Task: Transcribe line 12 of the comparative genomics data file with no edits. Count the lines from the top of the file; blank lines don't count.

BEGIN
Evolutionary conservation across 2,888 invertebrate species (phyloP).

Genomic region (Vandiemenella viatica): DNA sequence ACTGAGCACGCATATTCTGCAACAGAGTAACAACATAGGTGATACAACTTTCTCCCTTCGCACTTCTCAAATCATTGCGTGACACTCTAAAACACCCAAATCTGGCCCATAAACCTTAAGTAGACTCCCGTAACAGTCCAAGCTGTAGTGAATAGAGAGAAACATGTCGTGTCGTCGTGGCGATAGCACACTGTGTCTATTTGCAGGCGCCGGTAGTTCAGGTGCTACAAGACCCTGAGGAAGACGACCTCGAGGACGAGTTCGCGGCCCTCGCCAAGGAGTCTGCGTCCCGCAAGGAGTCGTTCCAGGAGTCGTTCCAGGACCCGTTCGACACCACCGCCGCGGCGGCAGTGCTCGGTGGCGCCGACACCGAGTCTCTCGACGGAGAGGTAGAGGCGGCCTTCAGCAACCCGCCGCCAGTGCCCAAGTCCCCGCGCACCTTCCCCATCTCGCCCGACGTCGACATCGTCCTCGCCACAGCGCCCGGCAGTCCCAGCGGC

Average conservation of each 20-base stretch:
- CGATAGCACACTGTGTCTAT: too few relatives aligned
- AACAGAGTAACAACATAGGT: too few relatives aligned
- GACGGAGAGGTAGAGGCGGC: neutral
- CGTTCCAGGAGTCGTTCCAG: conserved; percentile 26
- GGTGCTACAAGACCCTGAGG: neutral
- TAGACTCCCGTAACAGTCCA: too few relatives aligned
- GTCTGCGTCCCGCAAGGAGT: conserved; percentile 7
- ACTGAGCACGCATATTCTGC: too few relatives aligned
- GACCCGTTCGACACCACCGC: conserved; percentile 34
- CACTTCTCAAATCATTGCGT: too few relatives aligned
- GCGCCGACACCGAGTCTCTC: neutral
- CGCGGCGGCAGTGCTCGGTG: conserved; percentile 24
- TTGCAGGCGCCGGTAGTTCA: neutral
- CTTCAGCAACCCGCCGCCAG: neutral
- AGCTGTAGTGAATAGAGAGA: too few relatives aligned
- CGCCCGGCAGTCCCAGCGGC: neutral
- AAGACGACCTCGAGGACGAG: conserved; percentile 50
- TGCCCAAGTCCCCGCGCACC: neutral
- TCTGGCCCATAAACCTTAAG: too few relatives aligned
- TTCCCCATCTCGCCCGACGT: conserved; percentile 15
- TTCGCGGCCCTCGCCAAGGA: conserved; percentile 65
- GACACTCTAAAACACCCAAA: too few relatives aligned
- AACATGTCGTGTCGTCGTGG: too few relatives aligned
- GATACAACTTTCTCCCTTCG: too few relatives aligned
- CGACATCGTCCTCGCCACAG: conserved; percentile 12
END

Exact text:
- GACCCGTTCGACACCACCGC: conserved; percentile 34